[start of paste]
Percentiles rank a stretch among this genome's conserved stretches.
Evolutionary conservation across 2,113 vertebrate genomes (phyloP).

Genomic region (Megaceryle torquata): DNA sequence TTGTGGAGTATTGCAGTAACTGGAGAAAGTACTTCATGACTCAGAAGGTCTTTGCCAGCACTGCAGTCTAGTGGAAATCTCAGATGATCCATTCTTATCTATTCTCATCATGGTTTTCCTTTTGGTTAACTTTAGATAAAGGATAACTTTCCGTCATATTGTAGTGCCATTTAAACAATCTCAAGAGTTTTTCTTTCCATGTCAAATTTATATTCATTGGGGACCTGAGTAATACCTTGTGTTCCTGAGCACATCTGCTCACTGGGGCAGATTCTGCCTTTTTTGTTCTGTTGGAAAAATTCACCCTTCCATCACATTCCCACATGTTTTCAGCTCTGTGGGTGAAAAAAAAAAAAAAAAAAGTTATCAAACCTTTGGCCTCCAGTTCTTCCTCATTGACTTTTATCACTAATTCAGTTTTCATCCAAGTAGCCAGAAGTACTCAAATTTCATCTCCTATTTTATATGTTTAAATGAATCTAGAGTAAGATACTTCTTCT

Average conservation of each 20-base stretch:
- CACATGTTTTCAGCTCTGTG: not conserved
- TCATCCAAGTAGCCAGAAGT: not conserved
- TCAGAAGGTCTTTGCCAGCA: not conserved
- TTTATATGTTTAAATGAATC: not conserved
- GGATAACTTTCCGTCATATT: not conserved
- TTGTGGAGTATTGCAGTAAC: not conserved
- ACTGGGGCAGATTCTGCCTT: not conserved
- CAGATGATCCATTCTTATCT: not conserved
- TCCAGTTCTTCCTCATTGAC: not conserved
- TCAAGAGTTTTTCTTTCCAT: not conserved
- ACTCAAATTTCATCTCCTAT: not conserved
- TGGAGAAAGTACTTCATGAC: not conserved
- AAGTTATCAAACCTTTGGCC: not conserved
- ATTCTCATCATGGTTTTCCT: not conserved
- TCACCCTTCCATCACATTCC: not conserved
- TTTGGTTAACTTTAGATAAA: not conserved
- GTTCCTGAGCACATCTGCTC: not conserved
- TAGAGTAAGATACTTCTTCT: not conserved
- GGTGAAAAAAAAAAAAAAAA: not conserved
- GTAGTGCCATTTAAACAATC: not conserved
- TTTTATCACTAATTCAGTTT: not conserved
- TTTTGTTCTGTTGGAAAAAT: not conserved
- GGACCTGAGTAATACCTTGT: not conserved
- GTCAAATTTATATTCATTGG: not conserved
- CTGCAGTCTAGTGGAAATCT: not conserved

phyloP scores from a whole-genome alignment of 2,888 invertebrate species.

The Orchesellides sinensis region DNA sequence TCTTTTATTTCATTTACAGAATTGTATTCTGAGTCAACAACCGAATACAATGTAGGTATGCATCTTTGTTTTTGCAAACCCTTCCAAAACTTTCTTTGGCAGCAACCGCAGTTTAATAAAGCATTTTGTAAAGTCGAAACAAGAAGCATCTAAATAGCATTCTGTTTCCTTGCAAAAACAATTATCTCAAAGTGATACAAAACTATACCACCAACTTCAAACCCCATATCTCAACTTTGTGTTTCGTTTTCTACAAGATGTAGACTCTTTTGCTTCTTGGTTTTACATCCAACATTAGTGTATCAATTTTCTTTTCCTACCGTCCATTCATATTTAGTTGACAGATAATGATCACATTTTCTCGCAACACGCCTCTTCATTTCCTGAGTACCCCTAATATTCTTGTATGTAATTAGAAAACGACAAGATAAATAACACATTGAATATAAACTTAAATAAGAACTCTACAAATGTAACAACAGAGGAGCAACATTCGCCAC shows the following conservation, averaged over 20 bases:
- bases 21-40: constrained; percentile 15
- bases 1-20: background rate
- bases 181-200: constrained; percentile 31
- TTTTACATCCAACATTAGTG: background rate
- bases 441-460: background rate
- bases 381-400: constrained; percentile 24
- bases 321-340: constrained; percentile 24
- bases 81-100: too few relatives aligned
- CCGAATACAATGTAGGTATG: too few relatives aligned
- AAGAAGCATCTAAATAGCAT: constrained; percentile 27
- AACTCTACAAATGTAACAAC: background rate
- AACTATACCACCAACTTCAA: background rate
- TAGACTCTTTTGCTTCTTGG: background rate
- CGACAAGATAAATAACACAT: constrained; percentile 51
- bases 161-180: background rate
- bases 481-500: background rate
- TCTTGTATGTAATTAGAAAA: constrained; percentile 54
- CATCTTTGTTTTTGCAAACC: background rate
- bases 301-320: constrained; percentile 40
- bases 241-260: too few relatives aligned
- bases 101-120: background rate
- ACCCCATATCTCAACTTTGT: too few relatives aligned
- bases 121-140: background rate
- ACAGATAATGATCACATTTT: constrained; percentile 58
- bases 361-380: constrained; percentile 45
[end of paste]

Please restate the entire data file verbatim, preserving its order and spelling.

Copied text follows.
Percentiles rank a stretch among this genome's conserved stretches.
Evolutionary conservation across 2,113 vertebrate genomes (phyloP).

Genomic region (Megaceryle torquata): DNA sequence TTGTGGAGTATTGCAGTAACTGGAGAAAGTACTTCATGACTCAGAAGGTCTTTGCCAGCACTGCAGTCTAGTGGAAATCTCAGATGATCCATTCTTATCTATTCTCATCATGGTTTTCCTTTTGGTTAACTTTAGATAAAGGATAACTTTCCGTCATATTGTAGTGCCATTTAAACAATCTCAAGAGTTTTTCTTTCCATGTCAAATTTATATTCATTGGGGACCTGAGTAATACCTTGTGTTCCTGAGCACATCTGCTCACTGGGGCAGATTCTGCCTTTTTTGTTCTGTTGGAAAAATTCACCCTTCCATCACATTCCCACATGTTTTCAGCTCTGTGGGTGAAAAAAAAAAAAAAAAAAGTTATCAAACCTTTGGCCTCCAGTTCTTCCTCATTGACTTTTATCACTAATTCAGTTTTCATCCAAGTAGCCAGAAGTACTCAAATTTCATCTCCTATTTTATATGTTTAAATGAATCTAGAGTAAGATACTTCTTCT

Average conservation of each 20-base stretch:
- CACATGTTTTCAGCTCTGTG: not conserved
- TCATCCAAGTAGCCAGAAGT: not conserved
- TCAGAAGGTCTTTGCCAGCA: not conserved
- TTTATATGTTTAAATGAATC: not conserved
- GGATAACTTTCCGTCATATT: not conserved
- TTGTGGAGTATTGCAGTAAC: not conserved
- ACTGGGGCAGATTCTGCCTT: not conserved
- CAGATGATCCATTCTTATCT: not conserved
- TCCAGTTCTTCCTCATTGAC: not conserved
- TCAAGAGTTTTTCTTTCCAT: not conserved
- ACTCAAATTTCATCTCCTAT: not conserved
- TGGAGAAAGTACTTCATGAC: not conserved
- AAGTTATCAAACCTTTGGCC: not conserved
- ATTCTCATCATGGTTTTCCT: not conserved
- TCACCCTTCCATCACATTCC: not conserved
- TTTGGTTAACTTTAGATAAA: not conserved
- GTTCCTGAGCACATCTGCTC: not conserved
- TAGAGTAAGATACTTCTTCT: not conserved
- GGTGAAAAAAAAAAAAAAAA: not conserved
- GTAGTGCCATTTAAACAATC: not conserved
- TTTTATCACTAATTCAGTTT: not conserved
- TTTTGTTCTGTTGGAAAAAT: not conserved
- GGACCTGAGTAATACCTTGT: not conserved
- GTCAAATTTATATTCATTGG: not conserved
- CTGCAGTCTAGTGGAAATCT: not conserved

phyloP scores from a whole-genome alignment of 2,888 invertebrate species.

The Orchesellides sinensis region DNA sequence TCTTTTATTTCATTTACAGAATTGTATTCTGAGTCAACAACCGAATACAATGTAGGTATGCATCTTTGTTTTTGCAAACCCTTCCAAAACTTTCTTTGGCAGCAACCGCAGTTTAATAAAGCATTTTGTAAAGTCGAAACAAGAAGCATCTAAATAGCATTCTGTTTCCTTGCAAAAACAATTATCTCAAAGTGATACAAAACTATACCACCAACTTCAAACCCCATATCTCAACTTTGTGTTTCGTTTTCTACAAGATGTAGACTCTTTTGCTTCTTGGTTTTACATCCAACATTAGTGTATCAATTTTCTTTTCCTACCGTCCATTCATATTTAGTTGACAGATAATGATCACATTTTCTCGCAACACGCCTCTTCATTTCCTGAGTACCCCTAATATTCTTGTATGTAATTAGAAAACGACAAGATAAATAACACATTGAATATAAACTTAAATAAGAACTCTACAAATGTAACAACAGAGGAGCAACATTCGCCAC shows the following conservation, averaged over 20 bases:
- bases 21-40: constrained; percentile 15
- bases 1-20: background rate
- bases 181-200: constrained; percentile 31
- TTTTACATCCAACATTAGTG: background rate
- bases 441-460: background rate
- bases 381-400: constrained; percentile 24
- bases 321-340: constrained; percentile 24
- bases 81-100: too few relatives aligned
- CCGAATACAATGTAGGTATG: too few relatives aligned
- AAGAAGCATCTAAATAGCAT: constrained; percentile 27
- AACTCTACAAATGTAACAAC: background rate
- AACTATACCACCAACTTCAA: background rate
- TAGACTCTTTTGCTTCTTGG: background rate
- CGACAAGATAAATAACACAT: constrained; percentile 51
- bases 161-180: background rate
- bases 481-500: background rate
- TCTTGTATGTAATTAGAAAA: constrained; percentile 54
- CATCTTTGTTTTTGCAAACC: background rate
- bases 301-320: constrained; percentile 40
- bases 241-260: too few relatives aligned
- bases 101-120: background rate
- ACCCCATATCTCAACTTTGT: too few relatives aligned
- bases 121-140: background rate
- ACAGATAATGATCACATTTT: constrained; percentile 58
- bases 361-380: constrained; percentile 45